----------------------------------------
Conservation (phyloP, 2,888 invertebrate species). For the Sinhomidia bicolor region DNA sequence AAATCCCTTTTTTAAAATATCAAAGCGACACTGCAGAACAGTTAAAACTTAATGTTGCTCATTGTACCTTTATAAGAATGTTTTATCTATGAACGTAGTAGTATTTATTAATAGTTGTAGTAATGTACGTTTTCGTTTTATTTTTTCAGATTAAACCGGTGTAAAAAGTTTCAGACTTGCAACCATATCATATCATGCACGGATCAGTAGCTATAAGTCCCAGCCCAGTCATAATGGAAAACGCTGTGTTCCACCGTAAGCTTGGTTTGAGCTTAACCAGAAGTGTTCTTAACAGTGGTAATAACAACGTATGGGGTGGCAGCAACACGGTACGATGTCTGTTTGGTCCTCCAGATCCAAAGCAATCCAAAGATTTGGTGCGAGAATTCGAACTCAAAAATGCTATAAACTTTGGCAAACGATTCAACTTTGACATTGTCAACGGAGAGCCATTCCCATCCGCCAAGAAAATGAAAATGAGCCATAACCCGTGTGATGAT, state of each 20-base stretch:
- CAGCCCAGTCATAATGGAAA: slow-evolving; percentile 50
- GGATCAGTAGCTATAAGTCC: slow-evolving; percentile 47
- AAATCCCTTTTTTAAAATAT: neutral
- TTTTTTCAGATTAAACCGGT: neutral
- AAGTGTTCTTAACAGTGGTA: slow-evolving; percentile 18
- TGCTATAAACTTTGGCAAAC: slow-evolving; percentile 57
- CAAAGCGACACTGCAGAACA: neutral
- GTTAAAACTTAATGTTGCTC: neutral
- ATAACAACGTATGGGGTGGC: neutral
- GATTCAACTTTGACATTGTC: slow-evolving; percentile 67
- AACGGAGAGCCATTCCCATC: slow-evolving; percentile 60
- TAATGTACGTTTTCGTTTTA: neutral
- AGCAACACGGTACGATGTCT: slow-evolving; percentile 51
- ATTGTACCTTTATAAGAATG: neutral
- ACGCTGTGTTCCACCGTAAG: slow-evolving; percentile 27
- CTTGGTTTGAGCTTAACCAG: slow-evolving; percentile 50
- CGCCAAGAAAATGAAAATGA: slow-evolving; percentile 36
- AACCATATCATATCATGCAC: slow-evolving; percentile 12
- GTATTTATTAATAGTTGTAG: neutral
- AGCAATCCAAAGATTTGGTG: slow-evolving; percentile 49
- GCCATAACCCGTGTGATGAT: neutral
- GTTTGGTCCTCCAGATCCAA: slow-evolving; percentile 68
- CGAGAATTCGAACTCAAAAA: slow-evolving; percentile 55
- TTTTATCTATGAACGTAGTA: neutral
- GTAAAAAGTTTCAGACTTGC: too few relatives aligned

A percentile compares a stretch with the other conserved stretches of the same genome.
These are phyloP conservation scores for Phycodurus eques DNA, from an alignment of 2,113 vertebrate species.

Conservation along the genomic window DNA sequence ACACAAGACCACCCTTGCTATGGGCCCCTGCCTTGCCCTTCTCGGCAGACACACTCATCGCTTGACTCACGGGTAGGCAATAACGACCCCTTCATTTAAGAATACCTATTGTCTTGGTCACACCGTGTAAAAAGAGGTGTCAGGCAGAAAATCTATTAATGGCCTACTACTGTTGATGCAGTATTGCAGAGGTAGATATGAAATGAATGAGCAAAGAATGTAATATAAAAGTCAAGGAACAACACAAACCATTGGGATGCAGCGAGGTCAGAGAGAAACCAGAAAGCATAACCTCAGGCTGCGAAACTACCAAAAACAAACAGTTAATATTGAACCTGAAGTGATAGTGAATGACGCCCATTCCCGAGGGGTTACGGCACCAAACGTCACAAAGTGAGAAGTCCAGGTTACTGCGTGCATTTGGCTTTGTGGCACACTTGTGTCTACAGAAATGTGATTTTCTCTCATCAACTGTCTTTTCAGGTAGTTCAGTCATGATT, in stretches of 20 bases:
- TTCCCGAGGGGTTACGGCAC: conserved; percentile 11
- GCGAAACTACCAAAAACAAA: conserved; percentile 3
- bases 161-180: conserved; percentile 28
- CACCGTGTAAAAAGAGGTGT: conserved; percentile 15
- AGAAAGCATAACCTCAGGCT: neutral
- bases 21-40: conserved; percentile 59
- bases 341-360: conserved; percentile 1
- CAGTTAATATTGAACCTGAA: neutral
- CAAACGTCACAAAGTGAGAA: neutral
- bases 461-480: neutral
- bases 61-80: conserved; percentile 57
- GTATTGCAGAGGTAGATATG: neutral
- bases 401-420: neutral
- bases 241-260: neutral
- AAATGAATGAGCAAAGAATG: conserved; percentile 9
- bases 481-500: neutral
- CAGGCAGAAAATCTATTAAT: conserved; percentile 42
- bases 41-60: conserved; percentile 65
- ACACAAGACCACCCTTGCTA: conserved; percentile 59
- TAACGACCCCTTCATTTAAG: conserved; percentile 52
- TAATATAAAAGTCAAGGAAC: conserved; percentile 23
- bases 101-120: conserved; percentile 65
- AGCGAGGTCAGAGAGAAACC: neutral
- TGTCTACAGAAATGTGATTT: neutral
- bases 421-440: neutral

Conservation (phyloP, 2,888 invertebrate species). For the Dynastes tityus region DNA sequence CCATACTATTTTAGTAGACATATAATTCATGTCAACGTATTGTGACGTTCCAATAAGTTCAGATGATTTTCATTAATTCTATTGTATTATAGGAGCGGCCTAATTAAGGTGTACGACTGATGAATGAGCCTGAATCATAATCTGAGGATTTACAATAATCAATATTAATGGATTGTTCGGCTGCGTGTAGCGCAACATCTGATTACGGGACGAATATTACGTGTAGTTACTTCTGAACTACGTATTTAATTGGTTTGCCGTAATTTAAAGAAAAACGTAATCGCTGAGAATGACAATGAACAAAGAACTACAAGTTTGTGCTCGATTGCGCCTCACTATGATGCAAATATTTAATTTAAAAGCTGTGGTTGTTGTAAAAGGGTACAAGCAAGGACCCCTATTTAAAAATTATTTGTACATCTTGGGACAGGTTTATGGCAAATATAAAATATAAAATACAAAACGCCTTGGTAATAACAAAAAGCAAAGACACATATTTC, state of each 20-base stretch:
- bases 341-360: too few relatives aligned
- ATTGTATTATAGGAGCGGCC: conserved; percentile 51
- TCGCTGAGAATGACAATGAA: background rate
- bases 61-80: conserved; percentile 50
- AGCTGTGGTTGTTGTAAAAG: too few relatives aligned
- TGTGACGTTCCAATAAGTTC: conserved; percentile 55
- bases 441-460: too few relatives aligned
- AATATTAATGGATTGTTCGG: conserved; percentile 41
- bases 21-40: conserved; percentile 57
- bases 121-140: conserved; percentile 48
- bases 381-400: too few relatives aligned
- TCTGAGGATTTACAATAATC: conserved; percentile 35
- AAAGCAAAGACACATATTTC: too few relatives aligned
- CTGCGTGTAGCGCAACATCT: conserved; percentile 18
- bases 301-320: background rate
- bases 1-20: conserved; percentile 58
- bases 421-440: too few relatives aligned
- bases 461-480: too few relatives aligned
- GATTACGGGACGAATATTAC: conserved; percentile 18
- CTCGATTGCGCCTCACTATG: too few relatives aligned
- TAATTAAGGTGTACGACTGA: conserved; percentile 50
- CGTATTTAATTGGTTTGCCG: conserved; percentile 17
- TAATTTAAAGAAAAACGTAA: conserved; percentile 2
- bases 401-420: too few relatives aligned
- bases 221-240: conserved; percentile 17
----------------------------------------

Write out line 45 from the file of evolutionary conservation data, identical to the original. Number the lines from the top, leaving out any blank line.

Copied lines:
- bases 481-500: neutral